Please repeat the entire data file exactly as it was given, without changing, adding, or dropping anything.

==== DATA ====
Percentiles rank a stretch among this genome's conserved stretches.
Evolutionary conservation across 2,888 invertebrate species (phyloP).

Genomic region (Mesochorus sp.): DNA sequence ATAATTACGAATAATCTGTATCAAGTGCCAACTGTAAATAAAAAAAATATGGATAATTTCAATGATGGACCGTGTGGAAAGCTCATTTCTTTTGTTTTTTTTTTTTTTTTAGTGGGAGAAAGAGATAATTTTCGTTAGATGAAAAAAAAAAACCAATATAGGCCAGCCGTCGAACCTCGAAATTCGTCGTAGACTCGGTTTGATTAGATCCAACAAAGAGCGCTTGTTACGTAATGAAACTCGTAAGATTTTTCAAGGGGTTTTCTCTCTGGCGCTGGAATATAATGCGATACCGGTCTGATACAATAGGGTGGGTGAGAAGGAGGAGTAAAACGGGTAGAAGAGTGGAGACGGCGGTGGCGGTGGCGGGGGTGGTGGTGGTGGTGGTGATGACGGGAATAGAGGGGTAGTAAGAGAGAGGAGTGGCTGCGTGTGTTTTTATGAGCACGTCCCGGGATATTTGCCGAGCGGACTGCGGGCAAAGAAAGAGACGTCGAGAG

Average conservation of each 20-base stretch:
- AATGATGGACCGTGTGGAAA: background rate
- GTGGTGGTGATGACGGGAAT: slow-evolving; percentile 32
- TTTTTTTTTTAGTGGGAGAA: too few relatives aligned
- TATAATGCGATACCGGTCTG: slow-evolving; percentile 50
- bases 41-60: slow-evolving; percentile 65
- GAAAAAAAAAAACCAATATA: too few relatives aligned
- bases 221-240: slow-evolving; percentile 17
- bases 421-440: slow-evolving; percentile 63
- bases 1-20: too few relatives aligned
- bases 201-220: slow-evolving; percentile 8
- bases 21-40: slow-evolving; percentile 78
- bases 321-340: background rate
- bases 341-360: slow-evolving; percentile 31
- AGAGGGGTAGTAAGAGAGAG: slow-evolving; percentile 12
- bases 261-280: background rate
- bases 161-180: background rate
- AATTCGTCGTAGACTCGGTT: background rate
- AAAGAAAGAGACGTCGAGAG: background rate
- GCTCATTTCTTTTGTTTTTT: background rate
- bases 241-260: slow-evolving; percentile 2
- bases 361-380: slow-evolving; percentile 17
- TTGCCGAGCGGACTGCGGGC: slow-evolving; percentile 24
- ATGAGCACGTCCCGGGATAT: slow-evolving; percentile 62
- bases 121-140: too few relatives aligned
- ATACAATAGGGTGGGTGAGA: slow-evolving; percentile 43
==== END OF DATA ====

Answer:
Percentiles rank a stretch among this genome's conserved stretches.
Evolutionary conservation across 2,888 invertebrate species (phyloP).

Genomic region (Mesochorus sp.): DNA sequence ATAATTACGAATAATCTGTATCAAGTGCCAACTGTAAATAAAAAAAATATGGATAATTTCAATGATGGACCGTGTGGAAAGCTCATTTCTTTTGTTTTTTTTTTTTTTTTAGTGGGAGAAAGAGATAATTTTCGTTAGATGAAAAAAAAAAACCAATATAGGCCAGCCGTCGAACCTCGAAATTCGTCGTAGACTCGGTTTGATTAGATCCAACAAAGAGCGCTTGTTACGTAATGAAACTCGTAAGATTTTTCAAGGGGTTTTCTCTCTGGCGCTGGAATATAATGCGATACCGGTCTGATACAATAGGGTGGGTGAGAAGGAGGAGTAAAACGGGTAGAAGAGTGGAGACGGCGGTGGCGGTGGCGGGGGTGGTGGTGGTGGTGGTGATGACGGGAATAGAGGGGTAGTAAGAGAGAGGAGTGGCTGCGTGTGTTTTTATGAGCACGTCCCGGGATATTTGCCGAGCGGACTGCGGGCAAAGAAAGAGACGTCGAGAG

Average conservation of each 20-base stretch:
- AATGATGGACCGTGTGGAAA: background rate
- GTGGTGGTGATGACGGGAAT: slow-evolving; percentile 32
- TTTTTTTTTTAGTGGGAGAA: too few relatives aligned
- TATAATGCGATACCGGTCTG: slow-evolving; percentile 50
- bases 41-60: slow-evolving; percentile 65
- GAAAAAAAAAAACCAATATA: too few relatives aligned
- bases 221-240: slow-evolving; percentile 17
- bases 421-440: slow-evolving; percentile 63
- bases 1-20: too few relatives aligned
- bases 201-220: slow-evolving; percentile 8
- bases 21-40: slow-evolving; percentile 78
- bases 321-340: background rate
- bases 341-360: slow-evolving; percentile 31
- AGAGGGGTAGTAAGAGAGAG: slow-evolving; percentile 12
- bases 261-280: background rate
- bases 161-180: background rate
- AATTCGTCGTAGACTCGGTT: background rate
- AAAGAAAGAGACGTCGAGAG: background rate
- GCTCATTTCTTTTGTTTTTT: background rate
- bases 241-260: slow-evolving; percentile 2
- bases 361-380: slow-evolving; percentile 17
- TTGCCGAGCGGACTGCGGGC: slow-evolving; percentile 24
- ATGAGCACGTCCCGGGATAT: slow-evolving; percentile 62
- bases 121-140: too few relatives aligned
- ATACAATAGGGTGGGTGAGA: slow-evolving; percentile 43